This podcast has Souvik Kar and Aritro Bhattacharya of Games Studies India Adda in conversation with Dhruv Jani, game maker and founder of Studio Oleomingus, a small, independent game and arts studio, based in Chala, India. Studio Oleomingus’ Somewhere Franchise of games, involving interactive digital storytelling and postmodernist graphic art, declares its goal as an “attempt to study colonial power structures and the histories that they occlude and how interactive fiction might be used to pollute a single reductive record of the past or of a people.” (“About”, Studio Oleomingus).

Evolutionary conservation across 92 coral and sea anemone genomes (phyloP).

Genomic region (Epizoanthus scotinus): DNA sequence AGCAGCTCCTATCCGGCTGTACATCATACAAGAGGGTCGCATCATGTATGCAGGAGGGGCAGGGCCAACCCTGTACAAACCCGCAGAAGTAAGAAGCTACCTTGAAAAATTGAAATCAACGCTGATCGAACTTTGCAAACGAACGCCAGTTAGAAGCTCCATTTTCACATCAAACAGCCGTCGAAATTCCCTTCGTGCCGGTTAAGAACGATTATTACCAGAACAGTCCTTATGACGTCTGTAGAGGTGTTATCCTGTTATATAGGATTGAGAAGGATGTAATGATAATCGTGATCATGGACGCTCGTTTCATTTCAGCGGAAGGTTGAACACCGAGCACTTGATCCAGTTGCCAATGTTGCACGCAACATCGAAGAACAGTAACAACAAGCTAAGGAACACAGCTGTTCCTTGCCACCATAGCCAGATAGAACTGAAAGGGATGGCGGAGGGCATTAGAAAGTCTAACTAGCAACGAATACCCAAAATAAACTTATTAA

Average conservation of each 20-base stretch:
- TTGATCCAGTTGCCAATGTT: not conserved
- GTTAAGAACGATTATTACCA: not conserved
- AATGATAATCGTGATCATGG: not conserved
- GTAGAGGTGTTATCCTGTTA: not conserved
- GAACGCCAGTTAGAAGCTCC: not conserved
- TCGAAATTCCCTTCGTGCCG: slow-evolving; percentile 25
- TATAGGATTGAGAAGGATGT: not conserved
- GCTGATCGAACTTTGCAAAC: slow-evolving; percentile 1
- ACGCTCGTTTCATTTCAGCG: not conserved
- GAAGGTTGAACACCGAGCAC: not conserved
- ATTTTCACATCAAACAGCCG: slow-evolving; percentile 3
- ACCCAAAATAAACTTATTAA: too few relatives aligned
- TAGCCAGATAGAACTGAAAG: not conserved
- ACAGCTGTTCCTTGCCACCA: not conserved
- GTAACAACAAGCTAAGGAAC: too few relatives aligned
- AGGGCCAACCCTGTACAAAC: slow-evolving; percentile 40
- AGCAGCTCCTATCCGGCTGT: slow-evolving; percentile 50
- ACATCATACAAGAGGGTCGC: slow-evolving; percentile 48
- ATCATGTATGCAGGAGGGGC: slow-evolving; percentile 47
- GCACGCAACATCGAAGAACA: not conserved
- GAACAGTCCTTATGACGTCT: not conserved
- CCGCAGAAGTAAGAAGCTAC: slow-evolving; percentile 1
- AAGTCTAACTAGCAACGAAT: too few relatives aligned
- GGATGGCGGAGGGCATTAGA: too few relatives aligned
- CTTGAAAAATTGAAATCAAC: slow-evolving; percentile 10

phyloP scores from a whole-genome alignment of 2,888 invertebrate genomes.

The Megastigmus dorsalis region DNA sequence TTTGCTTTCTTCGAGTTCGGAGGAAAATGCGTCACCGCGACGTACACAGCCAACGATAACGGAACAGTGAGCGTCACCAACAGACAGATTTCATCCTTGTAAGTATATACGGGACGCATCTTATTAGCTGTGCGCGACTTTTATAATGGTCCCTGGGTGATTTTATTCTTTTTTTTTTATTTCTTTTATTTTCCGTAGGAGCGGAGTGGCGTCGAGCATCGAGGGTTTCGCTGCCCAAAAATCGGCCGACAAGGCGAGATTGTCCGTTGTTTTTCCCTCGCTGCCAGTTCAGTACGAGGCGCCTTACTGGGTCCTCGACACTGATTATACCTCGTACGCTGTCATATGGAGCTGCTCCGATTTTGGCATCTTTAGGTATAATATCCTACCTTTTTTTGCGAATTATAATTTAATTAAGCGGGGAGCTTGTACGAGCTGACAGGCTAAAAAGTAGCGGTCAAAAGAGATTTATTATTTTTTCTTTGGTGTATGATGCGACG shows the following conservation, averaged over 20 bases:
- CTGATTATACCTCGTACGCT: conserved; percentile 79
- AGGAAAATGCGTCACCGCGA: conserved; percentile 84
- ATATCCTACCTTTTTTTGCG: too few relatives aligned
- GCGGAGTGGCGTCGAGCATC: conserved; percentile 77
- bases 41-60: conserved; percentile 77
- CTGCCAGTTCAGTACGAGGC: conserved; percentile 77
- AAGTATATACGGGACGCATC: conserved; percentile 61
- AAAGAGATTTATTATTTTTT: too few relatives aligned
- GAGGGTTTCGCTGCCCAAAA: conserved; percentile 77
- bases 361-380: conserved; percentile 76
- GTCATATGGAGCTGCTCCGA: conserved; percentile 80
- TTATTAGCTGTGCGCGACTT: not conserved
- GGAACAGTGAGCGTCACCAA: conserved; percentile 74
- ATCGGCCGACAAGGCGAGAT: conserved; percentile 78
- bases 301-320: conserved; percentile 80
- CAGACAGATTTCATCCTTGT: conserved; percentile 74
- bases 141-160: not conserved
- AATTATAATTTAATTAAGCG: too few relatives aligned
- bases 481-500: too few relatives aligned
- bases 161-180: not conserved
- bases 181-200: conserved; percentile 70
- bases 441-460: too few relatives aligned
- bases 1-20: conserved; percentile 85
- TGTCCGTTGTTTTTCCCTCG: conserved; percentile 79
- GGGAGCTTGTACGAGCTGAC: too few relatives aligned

Starting off with a question from about his own genesis as a gamer and his childhood experiences of gaming in India, Jani discusses the ways in which the circularity as well as endlessly inventive, hybrid nature of Indian narrative traditions had fascinated him from the very beginning as an integral part of the way games were approached in India. Jani tells us that he is aware of the mark this has left on him as a game designer, when he chose interactive digital storytelling as a format rather than participate in the immersive experience that most major games now promise players. Sharing his thoughts on user agency in games, Jani points out that he prefers a particular distance from the story that unfolds in the game even as through some interactions the user is still involved in the story being narrated (while wandering through rooms and worlds of beautiful, surreal graphic art). He situates himself firmly as a postcolonial gamemaker, reiterating that all of his games try to retreat from colonial structures of power and violence that had percolated deeply into Indian cultures and haunts the nation till date. Discussing his games, he tells us that he is interested in fragments instead of completed stories, and the recurring presence of the fictional poet Mir Umar Hassan, the (mis)translations of whose writings the games purportedly adapts, is a way to both tell a story and yet leave it open to interpretation and questions, a nuanced way of sifting through discourses of power and oppression without surrendering to a hardened position that only reduplicates the binaries it fights. Jani ends by telling us about his hopes for gaming as a therapeutic, affirmative space of rejuvenation for Indian traditional forms of storytelling that are more egalitarian, more effective questioners of power and archivers of loss, and perhaps more important than ever for a non-binary, democratically inventive world.